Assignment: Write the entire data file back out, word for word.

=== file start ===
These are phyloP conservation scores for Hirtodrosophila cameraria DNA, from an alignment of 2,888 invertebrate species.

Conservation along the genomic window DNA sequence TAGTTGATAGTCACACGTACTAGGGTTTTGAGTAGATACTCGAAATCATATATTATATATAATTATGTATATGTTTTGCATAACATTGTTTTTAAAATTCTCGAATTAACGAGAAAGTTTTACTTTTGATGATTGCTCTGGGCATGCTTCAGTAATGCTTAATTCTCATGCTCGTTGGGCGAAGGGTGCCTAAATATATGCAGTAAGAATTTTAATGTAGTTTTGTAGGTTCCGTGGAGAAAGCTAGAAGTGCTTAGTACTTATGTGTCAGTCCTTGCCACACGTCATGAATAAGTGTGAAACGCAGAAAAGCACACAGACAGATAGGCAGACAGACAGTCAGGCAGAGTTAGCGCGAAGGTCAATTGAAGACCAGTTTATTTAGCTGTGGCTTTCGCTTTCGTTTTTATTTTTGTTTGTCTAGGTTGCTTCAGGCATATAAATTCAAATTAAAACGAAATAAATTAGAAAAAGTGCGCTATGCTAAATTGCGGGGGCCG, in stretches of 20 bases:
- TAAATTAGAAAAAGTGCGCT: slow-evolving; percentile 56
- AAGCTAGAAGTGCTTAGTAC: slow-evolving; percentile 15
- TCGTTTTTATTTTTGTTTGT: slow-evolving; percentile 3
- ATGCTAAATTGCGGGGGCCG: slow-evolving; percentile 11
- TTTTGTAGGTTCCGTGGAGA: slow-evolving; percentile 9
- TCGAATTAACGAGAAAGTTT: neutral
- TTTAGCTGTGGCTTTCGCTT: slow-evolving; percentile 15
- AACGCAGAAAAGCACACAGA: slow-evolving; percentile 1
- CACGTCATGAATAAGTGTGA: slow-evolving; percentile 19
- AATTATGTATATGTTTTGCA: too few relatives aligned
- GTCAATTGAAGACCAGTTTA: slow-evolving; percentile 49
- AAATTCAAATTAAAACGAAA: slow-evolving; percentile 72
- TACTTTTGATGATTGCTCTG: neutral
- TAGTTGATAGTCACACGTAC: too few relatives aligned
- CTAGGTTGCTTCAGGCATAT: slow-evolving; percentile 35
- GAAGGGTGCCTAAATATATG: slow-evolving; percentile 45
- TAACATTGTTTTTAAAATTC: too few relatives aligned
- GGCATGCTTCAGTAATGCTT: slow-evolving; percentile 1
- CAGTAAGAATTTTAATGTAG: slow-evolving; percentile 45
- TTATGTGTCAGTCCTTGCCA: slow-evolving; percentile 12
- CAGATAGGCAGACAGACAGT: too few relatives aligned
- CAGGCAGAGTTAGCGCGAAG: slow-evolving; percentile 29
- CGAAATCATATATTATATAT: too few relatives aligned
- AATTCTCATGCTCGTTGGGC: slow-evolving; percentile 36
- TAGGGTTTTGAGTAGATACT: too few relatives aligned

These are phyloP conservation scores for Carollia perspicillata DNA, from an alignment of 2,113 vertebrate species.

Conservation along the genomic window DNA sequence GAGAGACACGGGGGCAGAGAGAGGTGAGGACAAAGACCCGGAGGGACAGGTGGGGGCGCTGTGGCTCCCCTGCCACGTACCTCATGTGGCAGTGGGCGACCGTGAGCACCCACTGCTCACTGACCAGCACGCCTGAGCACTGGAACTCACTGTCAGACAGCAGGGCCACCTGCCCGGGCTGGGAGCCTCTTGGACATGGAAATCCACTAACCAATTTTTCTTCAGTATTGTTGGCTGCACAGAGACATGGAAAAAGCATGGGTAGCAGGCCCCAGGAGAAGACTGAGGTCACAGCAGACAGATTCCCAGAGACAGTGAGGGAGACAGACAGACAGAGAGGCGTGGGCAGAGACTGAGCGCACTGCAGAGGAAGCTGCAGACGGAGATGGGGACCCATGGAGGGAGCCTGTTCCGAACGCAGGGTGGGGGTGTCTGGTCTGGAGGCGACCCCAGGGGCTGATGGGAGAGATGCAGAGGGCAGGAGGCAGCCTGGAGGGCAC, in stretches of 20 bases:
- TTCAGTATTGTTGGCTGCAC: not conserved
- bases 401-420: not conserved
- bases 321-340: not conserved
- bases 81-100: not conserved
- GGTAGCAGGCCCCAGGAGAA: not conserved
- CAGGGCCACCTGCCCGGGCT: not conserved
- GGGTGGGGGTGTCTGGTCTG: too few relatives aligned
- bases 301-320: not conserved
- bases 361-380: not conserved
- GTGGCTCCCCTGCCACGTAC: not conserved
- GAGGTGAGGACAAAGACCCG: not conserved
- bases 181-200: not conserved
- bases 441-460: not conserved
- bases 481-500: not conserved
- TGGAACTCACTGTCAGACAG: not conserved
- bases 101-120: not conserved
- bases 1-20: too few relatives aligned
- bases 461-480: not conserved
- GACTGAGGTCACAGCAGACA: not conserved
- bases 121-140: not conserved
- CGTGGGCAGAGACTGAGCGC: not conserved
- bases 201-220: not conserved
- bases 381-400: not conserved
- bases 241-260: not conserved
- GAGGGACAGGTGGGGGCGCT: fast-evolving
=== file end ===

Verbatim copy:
These are phyloP conservation scores for Hirtodrosophila cameraria DNA, from an alignment of 2,888 invertebrate species.

Conservation along the genomic window DNA sequence TAGTTGATAGTCACACGTACTAGGGTTTTGAGTAGATACTCGAAATCATATATTATATATAATTATGTATATGTTTTGCATAACATTGTTTTTAAAATTCTCGAATTAACGAGAAAGTTTTACTTTTGATGATTGCTCTGGGCATGCTTCAGTAATGCTTAATTCTCATGCTCGTTGGGCGAAGGGTGCCTAAATATATGCAGTAAGAATTTTAATGTAGTTTTGTAGGTTCCGTGGAGAAAGCTAGAAGTGCTTAGTACTTATGTGTCAGTCCTTGCCACACGTCATGAATAAGTGTGAAACGCAGAAAAGCACACAGACAGATAGGCAGACAGACAGTCAGGCAGAGTTAGCGCGAAGGTCAATTGAAGACCAGTTTATTTAGCTGTGGCTTTCGCTTTCGTTTTTATTTTTGTTTGTCTAGGTTGCTTCAGGCATATAAATTCAAATTAAAACGAAATAAATTAGAAAAAGTGCGCTATGCTAAATTGCGGGGGCCG, in stretches of 20 bases:
- TAAATTAGAAAAAGTGCGCT: slow-evolving; percentile 56
- AAGCTAGAAGTGCTTAGTAC: slow-evolving; percentile 15
- TCGTTTTTATTTTTGTTTGT: slow-evolving; percentile 3
- ATGCTAAATTGCGGGGGCCG: slow-evolving; percentile 11
- TTTTGTAGGTTCCGTGGAGA: slow-evolving; percentile 9
- TCGAATTAACGAGAAAGTTT: neutral
- TTTAGCTGTGGCTTTCGCTT: slow-evolving; percentile 15
- AACGCAGAAAAGCACACAGA: slow-evolving; percentile 1
- CACGTCATGAATAAGTGTGA: slow-evolving; percentile 19
- AATTATGTATATGTTTTGCA: too few relatives aligned
- GTCAATTGAAGACCAGTTTA: slow-evolving; percentile 49
- AAATTCAAATTAAAACGAAA: slow-evolving; percentile 72
- TACTTTTGATGATTGCTCTG: neutral
- TAGTTGATAGTCACACGTAC: too few relatives aligned
- CTAGGTTGCTTCAGGCATAT: slow-evolving; percentile 35
- GAAGGGTGCCTAAATATATG: slow-evolving; percentile 45
- TAACATTGTTTTTAAAATTC: too few relatives aligned
- GGCATGCTTCAGTAATGCTT: slow-evolving; percentile 1
- CAGTAAGAATTTTAATGTAG: slow-evolving; percentile 45
- TTATGTGTCAGTCCTTGCCA: slow-evolving; percentile 12
- CAGATAGGCAGACAGACAGT: too few relatives aligned
- CAGGCAGAGTTAGCGCGAAG: slow-evolving; percentile 29
- CGAAATCATATATTATATAT: too few relatives aligned
- AATTCTCATGCTCGTTGGGC: slow-evolving; percentile 36
- TAGGGTTTTGAGTAGATACT: too few relatives aligned

These are phyloP conservation scores for Carollia perspicillata DNA, from an alignment of 2,113 vertebrate species.

Conservation along the genomic window DNA sequence GAGAGACACGGGGGCAGAGAGAGGTGAGGACAAAGACCCGGAGGGACAGGTGGGGGCGCTGTGGCTCCCCTGCCACGTACCTCATGTGGCAGTGGGCGACCGTGAGCACCCACTGCTCACTGACCAGCACGCCTGAGCACTGGAACTCACTGTCAGACAGCAGGGCCACCTGCCCGGGCTGGGAGCCTCTTGGACATGGAAATCCACTAACCAATTTTTCTTCAGTATTGTTGGCTGCACAGAGACATGGAAAAAGCATGGGTAGCAGGCCCCAGGAGAAGACTGAGGTCACAGCAGACAGATTCCCAGAGACAGTGAGGGAGACAGACAGACAGAGAGGCGTGGGCAGAGACTGAGCGCACTGCAGAGGAAGCTGCAGACGGAGATGGGGACCCATGGAGGGAGCCTGTTCCGAACGCAGGGTGGGGGTGTCTGGTCTGGAGGCGACCCCAGGGGCTGATGGGAGAGATGCAGAGGGCAGGAGGCAGCCTGGAGGGCAC, in stretches of 20 bases:
- TTCAGTATTGTTGGCTGCAC: not conserved
- bases 401-420: not conserved
- bases 321-340: not conserved
- bases 81-100: not conserved
- GGTAGCAGGCCCCAGGAGAA: not conserved
- CAGGGCCACCTGCCCGGGCT: not conserved
- GGGTGGGGGTGTCTGGTCTG: too few relatives aligned
- bases 301-320: not conserved
- bases 361-380: not conserved
- GTGGCTCCCCTGCCACGTAC: not conserved
- GAGGTGAGGACAAAGACCCG: not conserved
- bases 181-200: not conserved
- bases 441-460: not conserved
- bases 481-500: not conserved
- TGGAACTCACTGTCAGACAG: not conserved
- bases 101-120: not conserved
- bases 1-20: too few relatives aligned
- bases 461-480: not conserved
- GACTGAGGTCACAGCAGACA: not conserved
- bases 121-140: not conserved
- CGTGGGCAGAGACTGAGCGC: not conserved
- bases 201-220: not conserved
- bases 381-400: not conserved
- bases 241-260: not conserved
- GAGGGACAGGTGGGGGCGCT: fast-evolving